An adage says, “Show me your friend and I will tell you who you are.” This could be reframed as “Show me your leader and I will tell you what sort of follower you are.” This shows that leaders and followers co-create each other. There can be no leadership without followership and the reverse is also true. In the classic The Wretched of the Earth, the French-born Algerian statesman, Frantz Fanon argued that ultimately the people get the kind of leaders they deserve; and the leaders deserve the kind of followers they get. After all, a leader is anyone called to guide, teach, command, motivate, inspire or plan. By this, we all are leaders.
The National Association of Nigerian Students (NANS) had a glorious past in the 1970s and 80s due to its strong stance in the defence of the interests of students and the downtrodden in our society. But what went wrong? Today, it is difficult to distinguish NANS activities from motor park touts. The Nigerian Union of Journalists (NUJ) made this point early in 2014 when Delta State NANS Joint Campus Committee executives paid the Union a courtesy visit. So where are the future leaders?
Like NANS does, a university campus branch of the Non-Academic Staff Union of Universities and Other Educational Institutions (NASU) did something quite amusing. Its members’ monetised benefits were allegedly cornered by the Vice Chancellor, thus provoking the Union to embark on an indefinite strike. It is instructive to know that the Union leader, on been summarily promoted by the university management from level 4 to 7 suddenly abandoned the poor workers and mortgaged their futures for his personal gratification. Do we still have the moral authority to question our leaders when they collect huge World Bank/IMF loans and these never get home?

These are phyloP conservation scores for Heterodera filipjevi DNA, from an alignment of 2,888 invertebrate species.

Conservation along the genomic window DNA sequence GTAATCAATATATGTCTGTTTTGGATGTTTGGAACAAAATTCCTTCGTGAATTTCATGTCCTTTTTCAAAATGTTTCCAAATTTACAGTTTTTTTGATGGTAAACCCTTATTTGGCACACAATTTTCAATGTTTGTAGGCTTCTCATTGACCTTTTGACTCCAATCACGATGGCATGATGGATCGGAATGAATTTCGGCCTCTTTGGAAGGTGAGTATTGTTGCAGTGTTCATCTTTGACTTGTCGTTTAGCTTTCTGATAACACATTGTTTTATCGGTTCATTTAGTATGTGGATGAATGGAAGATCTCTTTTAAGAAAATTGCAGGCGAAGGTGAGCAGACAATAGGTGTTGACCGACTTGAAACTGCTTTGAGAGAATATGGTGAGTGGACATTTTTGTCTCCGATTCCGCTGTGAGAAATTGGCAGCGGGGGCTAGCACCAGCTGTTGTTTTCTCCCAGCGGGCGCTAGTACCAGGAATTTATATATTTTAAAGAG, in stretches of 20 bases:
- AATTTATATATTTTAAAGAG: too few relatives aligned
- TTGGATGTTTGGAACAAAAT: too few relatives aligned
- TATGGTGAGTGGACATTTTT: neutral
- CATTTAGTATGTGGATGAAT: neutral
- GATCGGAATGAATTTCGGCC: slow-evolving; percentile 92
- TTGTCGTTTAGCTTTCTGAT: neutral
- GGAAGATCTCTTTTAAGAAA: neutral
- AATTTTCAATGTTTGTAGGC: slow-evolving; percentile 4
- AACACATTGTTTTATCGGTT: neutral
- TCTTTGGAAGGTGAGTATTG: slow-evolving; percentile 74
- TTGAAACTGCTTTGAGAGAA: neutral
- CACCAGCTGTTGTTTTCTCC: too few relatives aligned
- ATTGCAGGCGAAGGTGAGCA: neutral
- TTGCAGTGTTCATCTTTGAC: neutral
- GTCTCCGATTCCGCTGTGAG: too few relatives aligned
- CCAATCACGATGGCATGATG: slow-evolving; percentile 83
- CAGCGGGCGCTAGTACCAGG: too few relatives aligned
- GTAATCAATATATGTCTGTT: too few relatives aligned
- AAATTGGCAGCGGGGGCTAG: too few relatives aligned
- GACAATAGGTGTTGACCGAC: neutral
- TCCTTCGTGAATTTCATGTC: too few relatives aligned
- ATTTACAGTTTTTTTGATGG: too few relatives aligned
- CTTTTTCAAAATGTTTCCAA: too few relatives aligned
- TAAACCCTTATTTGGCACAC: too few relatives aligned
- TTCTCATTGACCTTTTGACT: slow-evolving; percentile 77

The Academic Staff Union of Universities (ASUU) embarked on industrial action in 2009. The Union accused the minister of Education, Dr. Sam Egwu of not heeding to the plight of the Union because his children, like those of other high ranking public officials, were attending foreign universities. Suffice to say that ASUU threatened to publish the names of the public officials having children in foreign Universities. The minister equally retorted that he had the names of the children of ASUU members studying abroad and threatened to publish these in response. We are yet to see any list from either side till date. I have cited these instances just to justify the assertion that leaders and followers are co-creators.
Dynamism is one of the hallmarks of leadership. If we continue to use the same old responses, worn-out theories, failed approaches instead of creating new ones, we honestly aren’t expecting things to change. I am sure no one recalls experiencing bomb blasts being a daily practice in Nigeria two decades ago. However, this is a reality we live with in Nigeria presently. But to respond with short-staffed, ill-equipped security agencies, as against fire-emitting Boko Haram terrorists, is – to say the least – crooked thinking.
Just as a confused leader cannot lead effectively, a divided, unfocused, disorganised and disoriented people cannot follow properly. The latter is usually taken advantage of by unscrupulous politicians for cheap political gains. So, leaders and followers are not independent of each other.